04 July 2013
Common Problems with Rented Accommodation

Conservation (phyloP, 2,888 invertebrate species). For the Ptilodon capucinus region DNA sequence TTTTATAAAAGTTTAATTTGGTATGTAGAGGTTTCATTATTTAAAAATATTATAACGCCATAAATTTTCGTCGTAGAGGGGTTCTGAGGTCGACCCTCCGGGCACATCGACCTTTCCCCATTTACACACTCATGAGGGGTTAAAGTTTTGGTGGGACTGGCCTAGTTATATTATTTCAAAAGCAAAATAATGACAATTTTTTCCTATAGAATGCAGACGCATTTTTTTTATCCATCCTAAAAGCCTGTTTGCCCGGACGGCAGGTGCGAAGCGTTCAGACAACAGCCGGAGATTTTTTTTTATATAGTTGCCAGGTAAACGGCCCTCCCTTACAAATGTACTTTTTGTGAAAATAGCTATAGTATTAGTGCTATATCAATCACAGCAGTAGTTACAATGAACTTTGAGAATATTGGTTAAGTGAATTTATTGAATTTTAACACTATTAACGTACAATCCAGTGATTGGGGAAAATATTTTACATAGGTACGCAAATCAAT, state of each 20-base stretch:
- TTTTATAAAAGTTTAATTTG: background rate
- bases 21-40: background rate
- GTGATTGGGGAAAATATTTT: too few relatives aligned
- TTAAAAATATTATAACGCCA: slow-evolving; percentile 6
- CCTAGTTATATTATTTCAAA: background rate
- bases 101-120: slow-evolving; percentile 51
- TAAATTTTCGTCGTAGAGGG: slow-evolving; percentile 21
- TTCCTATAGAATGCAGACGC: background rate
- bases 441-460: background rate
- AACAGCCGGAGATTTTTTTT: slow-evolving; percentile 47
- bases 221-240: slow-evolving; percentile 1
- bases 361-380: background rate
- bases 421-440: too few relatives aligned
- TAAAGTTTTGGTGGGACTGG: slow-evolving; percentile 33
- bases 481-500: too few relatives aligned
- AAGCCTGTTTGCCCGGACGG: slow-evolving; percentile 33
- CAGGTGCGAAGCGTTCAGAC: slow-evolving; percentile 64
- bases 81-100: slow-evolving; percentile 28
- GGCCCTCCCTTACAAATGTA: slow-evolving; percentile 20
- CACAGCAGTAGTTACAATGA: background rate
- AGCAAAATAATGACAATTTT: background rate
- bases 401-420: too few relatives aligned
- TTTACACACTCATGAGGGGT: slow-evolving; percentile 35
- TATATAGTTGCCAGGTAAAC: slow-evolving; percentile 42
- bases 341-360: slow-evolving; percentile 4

Due to the sluggish state of the housing market at the moment, more and more people are renting accommodation. It's a neat solution, you may be able to rent in better areas than you could possibly hope to buy, and having the support of a landlord can help a lot if things go wrong with the house or flat. But renting is not without its pitfalls and the situations you find yourself in can often leave you feeling isolated. Here is a short guide to some of the problems you might face with rented accommodation and what you can do about them. One common problem is that your landlord is difficult to get hold of when things go wrong. The worst thing about this is that you often don't realise what the problem is until you actually have an issue that you need dealing with. Maybe you're renting from a letting agency that has limited opening hours, or they rarely seem to answer their e-mail. Maybe the day to day running of the property is handled by someone else, and you find it difficult to get in touch with the actual owner of the property. One way to counter this is to confront your landlord with the exact wording of the contract. If there is a paragraph in there about exactly what is expected of them, you can send it to them and point out that it isn't being met to an acceptable standard. Otherwise, confirm the landlords contact details with them to make sure that you are dialling the right number/e-mailing the right address. Another problem is if a deadline has left you with too much stuff to move and not enough time to move it as a result. While this is your responsibility, the landlord clearly has an interest in making sure you are in or out of the property at the appropriate times. Ask the landlord for advice, they may well have resources at their disposal to help you through it.Renters often have problems with their rent going up. The landlord should certainly be making you aware of these changes well in advance, and if you feel they aren't, it may be an issue to take to the citizens’ advice bureau. What if you have rodents or pests in your property and you're finding it difficult to get the landlord to do anything about it? Your local council is obliged to deal with certain types of pests for free; for example, if you have rats, the council will lay traps and remove them for free. If you have other pests, such as mice or wasps, the council may charge for disposal, but if you feel the contract means the landlord should be paying for this, you could always ask the council to charge the landlord. Another common problem arises when a house-mate moves out, at short notice, leaving you and a smaller amount of people to pay the same rent. The best thing to do in this situation is to try and get someone new in, you can place adverts in local shops and on the internet. You may well feel that this is the person leaving's responsibility, and you may be right – check if you have a shared or individual contract. Otherwise, ask the landlord if you could be forgiven the other portion of the rent until s/he finds someone else to populate the room. Finally, if you have a problem with reclaiming you deposit, or you feel the landlord want too much of it, you can take your dispute to whichever deposit protection service was used by your landlord. This information should be on your contract.